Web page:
Vitor Moura Instituto do Carste (Brazilian Karst Institute)
Rua Brasopolis, 139 Belo Horizonte, Minas Gerais, 30.150-170,
Brazil email@example.com al.
AbstractThe definition, development and application of
monitoring procedures for caves are currently in demand in
Brazil. The need for environmental licensing processes and
effective environmental control actions has been increasing
since the beginning of this century due to the intensification
of economic activities. This work discusses the development of
a method of photographic and sediment monitoring and the
application of this method in an iron ore cave. This cave is
located inside an industrial area currently under development
by a mining company. This situation demands effective and
specific environmental control measures. The method's
simplicity, effectiveness and multidisciplinary approach
indicate that it has potential for use in future works to
define management decisions and protection measures for iron
formation caves and other examples of karst heritage.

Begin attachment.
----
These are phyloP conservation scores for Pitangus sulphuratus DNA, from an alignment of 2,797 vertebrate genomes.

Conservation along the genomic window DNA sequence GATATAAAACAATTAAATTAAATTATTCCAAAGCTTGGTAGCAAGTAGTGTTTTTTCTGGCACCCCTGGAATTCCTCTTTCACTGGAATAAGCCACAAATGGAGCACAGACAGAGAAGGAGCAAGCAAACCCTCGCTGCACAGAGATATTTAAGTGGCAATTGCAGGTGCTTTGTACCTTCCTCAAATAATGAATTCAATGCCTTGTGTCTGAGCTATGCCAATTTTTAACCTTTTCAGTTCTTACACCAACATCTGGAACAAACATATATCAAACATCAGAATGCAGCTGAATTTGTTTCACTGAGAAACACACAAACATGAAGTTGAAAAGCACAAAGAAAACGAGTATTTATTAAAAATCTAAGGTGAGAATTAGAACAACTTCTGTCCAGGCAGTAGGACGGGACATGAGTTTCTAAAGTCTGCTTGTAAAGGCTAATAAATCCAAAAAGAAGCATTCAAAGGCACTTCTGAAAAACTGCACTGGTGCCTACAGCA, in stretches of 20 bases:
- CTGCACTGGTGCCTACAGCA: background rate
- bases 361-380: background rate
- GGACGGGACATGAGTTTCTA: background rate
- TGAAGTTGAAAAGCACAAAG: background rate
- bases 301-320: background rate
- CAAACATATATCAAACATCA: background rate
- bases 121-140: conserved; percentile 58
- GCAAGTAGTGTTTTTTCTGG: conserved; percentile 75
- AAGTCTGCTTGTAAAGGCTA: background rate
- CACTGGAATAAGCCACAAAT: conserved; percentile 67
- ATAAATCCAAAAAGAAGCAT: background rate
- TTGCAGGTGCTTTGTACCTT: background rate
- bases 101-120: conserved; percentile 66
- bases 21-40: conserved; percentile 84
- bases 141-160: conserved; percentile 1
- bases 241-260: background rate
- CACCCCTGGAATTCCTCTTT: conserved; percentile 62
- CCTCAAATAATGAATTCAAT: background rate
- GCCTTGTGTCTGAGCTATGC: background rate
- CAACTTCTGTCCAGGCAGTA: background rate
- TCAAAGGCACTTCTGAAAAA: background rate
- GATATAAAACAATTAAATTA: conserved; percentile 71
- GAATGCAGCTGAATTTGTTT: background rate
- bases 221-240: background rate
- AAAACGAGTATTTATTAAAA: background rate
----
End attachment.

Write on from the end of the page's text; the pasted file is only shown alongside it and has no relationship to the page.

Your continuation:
NCKRI SYMPOSIUM 20th National Cave and Karst Management Symposium152 Bats are the poster child for caves. Caves are a poster child for karst. Use the poster children to come out of the darkness.ReferencesBodenhamer, H., 1990, Coconino National Forest Cave Management Policy [unpublished]. British Columbia Ministry of Forests, 2003, Karst management handbook for British Columbia: http://www.for.gov.bc.ca/hfp/publications/00189/ Karst-Mgmt-Handbook-web.pdf (accessed May 2013). British Columbia Ministry of Forests, 2003, Karst Management Handbook Training: http://www. for.gov.bc.ca/hfp/training/00008/ (accessed May 2013). Dixon, R., 1991, Tonto National Forest Cave Resource Management Guide [unpublished]. Keeler, R. and Bohman, R., 2013, Arizona National Forest Cave and Karst Management Plan: http:// centralarizonagrotto.webstarts.com/index.html (accessed September, 2013). Nieland, J., 1994, Strategy for Cave Management XYZ National Forest (Gifford Pinchot NF), USFS Region 6 [unpublished]. U.S. Forest Service, 1990, Draft Cave management Plan for the Sierra Vista Ranger District Coronado National Forest [unpublished]. U.S. Forest Service, 1992, Tonto National Forest Cave Resource Management Guide [unpublished]. U.S. Forest Service, 1995, Lincoln National Forest Cave Ecosystem Management Direction, 45 pages plus appendices. U.S. Forest Service, 2008, Tongass National Forest Land and Resource Management Plan: http://tongassfpadjust.net/Documents/2008_Forest_Plan.pdf (accessed May 2013). U.S. Forest Service, 2009, Forest Service Manual, FSM 2300 Recreation, Wilderness, and Related Resource Management:Chapter 2350 Trail, River, and Similar Recreation Opportunities:2356 Cave Management, p. 69-77, http://www.fs.fed.us/ cdt/main/fsm_2350_2300_2009_2.pdf (accessed September 2013).